We all know video is growing as an increasingly popular communication channel, but when USAToday recently (mid July 2012) used one third of their page that previously was all television scheduling to list recommended web video programs, my initial response was that it was an interesting article.
A few days later I realized that this listing of web video channels, YouTube series, and featured video programs wasn't a one-time article, but a consistent feature. This is a significant shift--including web video with mainstream television--following are some observations and advice for church communicators. We want to learn all channels of communications so that we might communicate clearly the gospel of Jesus. With that in mind, following are some comments and initial suggestions on learning video for church communicators.
Cisco’s VP for Marketing and Emerging Technologies, David Hsieh comments on the pervasive nature of video:
“Video is invading all aspects of our lives.” He says, “Today over half of all Internet traffic is video—51 percent. And based on the current trends, we predict that in the next three years over 90 percent of all Internet traffic will be video.”
Video isn’t just for entertainment anymore. It’s crossing over into all aspects of our lives. As an example, Hsieh says that he recently met with a client that works in the healthcare industry and that he learned that some hospitals are now turning to online video as a means to educate patients about how to continue their care after they leave the hospital. . . . .
It’s clear that, in modern society, people crave a quick, easy way to consume information. They don’t want to have to read big chunks of text, don’t want to have to search around for explanations and online video has positioned itself as the perfect way to provide people with that quick, easy to consume content that they crave, when and where they crave it.
How should churches respond?
No, video won't replace all other forms of communication, but it is a tool to add to our communication toolbox so that we might "be all things to all people to win some." However, once a church realizes the importance of video, the frequent response is to put up talking head videos of the senior pastor on YouTube and then announce you have a video ministry. If you want to do more, the popular perception of YouTube is that it is really simple, easy, and anybody with a catchy, funny, or inspiring enough video will have a successful video ministry.
Unfortunately, it really doesn't work that way.
I've spent a lot of time on YouTube lately trying to understand how it works and how I can make the most of it to equip and inspire church communicators. Part of that has been to study some of the popular producers and to look the advice YouTube gives on realistically how to make a video channel that will have significant impact on the audience you want to reach. I've realized that it is much, much harder and more difficult than I imagined.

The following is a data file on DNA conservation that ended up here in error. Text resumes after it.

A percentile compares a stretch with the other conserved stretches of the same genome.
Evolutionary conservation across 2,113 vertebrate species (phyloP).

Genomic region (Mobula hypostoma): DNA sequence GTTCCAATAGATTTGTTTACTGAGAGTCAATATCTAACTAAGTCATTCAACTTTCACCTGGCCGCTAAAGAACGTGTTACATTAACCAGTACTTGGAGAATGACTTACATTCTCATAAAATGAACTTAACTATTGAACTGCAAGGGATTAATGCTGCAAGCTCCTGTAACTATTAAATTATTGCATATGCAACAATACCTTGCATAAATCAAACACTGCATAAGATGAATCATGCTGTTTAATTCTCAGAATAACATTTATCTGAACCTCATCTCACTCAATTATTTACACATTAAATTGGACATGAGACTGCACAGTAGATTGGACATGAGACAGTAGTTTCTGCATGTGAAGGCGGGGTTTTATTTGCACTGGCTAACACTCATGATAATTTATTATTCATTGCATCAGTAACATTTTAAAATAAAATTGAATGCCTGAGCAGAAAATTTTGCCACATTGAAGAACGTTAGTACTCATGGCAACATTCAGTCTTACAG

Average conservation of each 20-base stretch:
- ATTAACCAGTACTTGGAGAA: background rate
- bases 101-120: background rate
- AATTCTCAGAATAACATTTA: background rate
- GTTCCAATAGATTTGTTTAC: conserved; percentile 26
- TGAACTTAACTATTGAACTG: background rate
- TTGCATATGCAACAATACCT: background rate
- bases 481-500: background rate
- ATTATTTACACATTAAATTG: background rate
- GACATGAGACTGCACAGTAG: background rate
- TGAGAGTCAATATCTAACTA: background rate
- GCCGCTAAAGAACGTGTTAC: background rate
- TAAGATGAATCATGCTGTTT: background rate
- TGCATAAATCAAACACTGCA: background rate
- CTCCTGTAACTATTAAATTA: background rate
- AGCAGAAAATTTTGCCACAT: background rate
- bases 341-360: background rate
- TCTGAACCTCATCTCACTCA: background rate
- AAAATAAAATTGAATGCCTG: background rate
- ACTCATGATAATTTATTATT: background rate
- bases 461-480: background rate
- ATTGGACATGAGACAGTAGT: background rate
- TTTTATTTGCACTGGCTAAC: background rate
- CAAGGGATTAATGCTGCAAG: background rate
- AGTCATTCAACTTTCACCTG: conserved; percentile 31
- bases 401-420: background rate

At the same time, if you follow their instructions--which require a tremendous amount of time and precise, repetitive work--chances are you will create a very useful communication tool for your church.
One set of instructions is their Creator Playbook
The Creator Playbook from YouTube is a fantastic resource for creating a credible YouTube channel. Here is the link to it: http://www.youtube.com/yt/creators/playbook.html. The ebook--it's free for anyone who wants it.
The Creator Playbook has 91 pages of how-tos. The book is one of the most useful, well-written and laid out of any ebook I've seen in a long time. It is worth the time to download it simply to study the structure.
More than that, it is a reality check. If I want to use video effectively to help train church communicators (and notice I said help train, not everyone is into video and I will continue to practice what I preach on the need for multi-channel communication), it will take lots of time, work, focus, and prayer for understanding to make it work. The big and splashy aren't what count--it is learning how to do many new, repetitive, tasks: adding annotations, creating playlists, sticking to release schedules, better links, captions, descriptions--learning how to use analytics. Yet when I get past the initial, "Oh, my....how will I ever do this?" --there is also a growing excitement of how powerful the final results can be and awe of the incredible tools the Lord has given us.
How this YouTube experience applies to church communications
Success in church outreach and growth is similar to success on YouTube. There is a belief some churches that if the church prays enough (not to diminish the power of prayer and its absolute necessity) that the church will discover some magic tool that will solve all their communication challenges and have newcomers flocking to the church and members growing into mature disciples.
It usually doesn't work that way.
Church success in fully fulfilling the Great Commission (having people come to know Jesus as Savior and grow to mature disciples in Him) is not done with one flashy PowerPoint, a cool church video, an expensive outreach campaign or any other one thing. Like the work required by the YouTube Playbook, church growth in numbers and people in Christ-like maturity requires many, communication pieces done well and repeated indefinitely. Once again I am reminded that effective church communication, like many other aspects of the Christian life is "a long obedience in the same direction."
To check out my updated YouTube Channel and view over 100 FREE instructional videos for church communicators, go to: http://www.youtube.com/yvonprehn